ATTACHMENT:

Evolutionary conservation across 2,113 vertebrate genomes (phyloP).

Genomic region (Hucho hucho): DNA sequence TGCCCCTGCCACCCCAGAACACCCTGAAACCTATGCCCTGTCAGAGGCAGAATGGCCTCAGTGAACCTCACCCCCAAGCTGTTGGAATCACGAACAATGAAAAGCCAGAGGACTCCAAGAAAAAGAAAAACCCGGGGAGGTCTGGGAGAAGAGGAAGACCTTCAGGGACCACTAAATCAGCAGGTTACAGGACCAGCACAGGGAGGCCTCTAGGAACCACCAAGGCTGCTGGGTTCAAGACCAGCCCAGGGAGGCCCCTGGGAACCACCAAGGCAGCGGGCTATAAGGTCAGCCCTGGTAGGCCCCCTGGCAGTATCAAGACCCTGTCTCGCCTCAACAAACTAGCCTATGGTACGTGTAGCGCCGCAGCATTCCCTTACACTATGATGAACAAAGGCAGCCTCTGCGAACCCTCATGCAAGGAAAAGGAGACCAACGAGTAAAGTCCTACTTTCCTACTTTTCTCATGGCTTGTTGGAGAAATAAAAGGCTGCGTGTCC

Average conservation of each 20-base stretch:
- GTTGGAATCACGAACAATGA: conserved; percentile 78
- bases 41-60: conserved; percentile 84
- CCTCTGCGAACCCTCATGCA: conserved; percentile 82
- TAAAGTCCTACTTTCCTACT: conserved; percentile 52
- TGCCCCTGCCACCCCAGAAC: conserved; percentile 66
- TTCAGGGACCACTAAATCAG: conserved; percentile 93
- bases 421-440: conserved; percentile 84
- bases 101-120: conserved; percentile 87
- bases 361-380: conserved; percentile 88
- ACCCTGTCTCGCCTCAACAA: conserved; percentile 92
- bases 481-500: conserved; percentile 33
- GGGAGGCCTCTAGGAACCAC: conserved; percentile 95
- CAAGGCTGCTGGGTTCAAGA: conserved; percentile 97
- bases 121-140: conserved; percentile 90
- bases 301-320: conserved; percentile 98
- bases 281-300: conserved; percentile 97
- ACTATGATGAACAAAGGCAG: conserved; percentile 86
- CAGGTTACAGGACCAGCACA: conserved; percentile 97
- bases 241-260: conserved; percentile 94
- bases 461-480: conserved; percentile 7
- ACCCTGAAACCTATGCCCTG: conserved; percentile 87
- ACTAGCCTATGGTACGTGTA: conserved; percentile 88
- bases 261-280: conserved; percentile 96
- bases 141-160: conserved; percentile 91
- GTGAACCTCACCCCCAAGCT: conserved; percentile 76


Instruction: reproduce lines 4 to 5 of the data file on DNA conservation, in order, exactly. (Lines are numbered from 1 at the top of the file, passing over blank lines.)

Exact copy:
- GTTGGAATCACGAACAATGA: conserved; percentile 78
- bases 41-60: conserved; percentile 84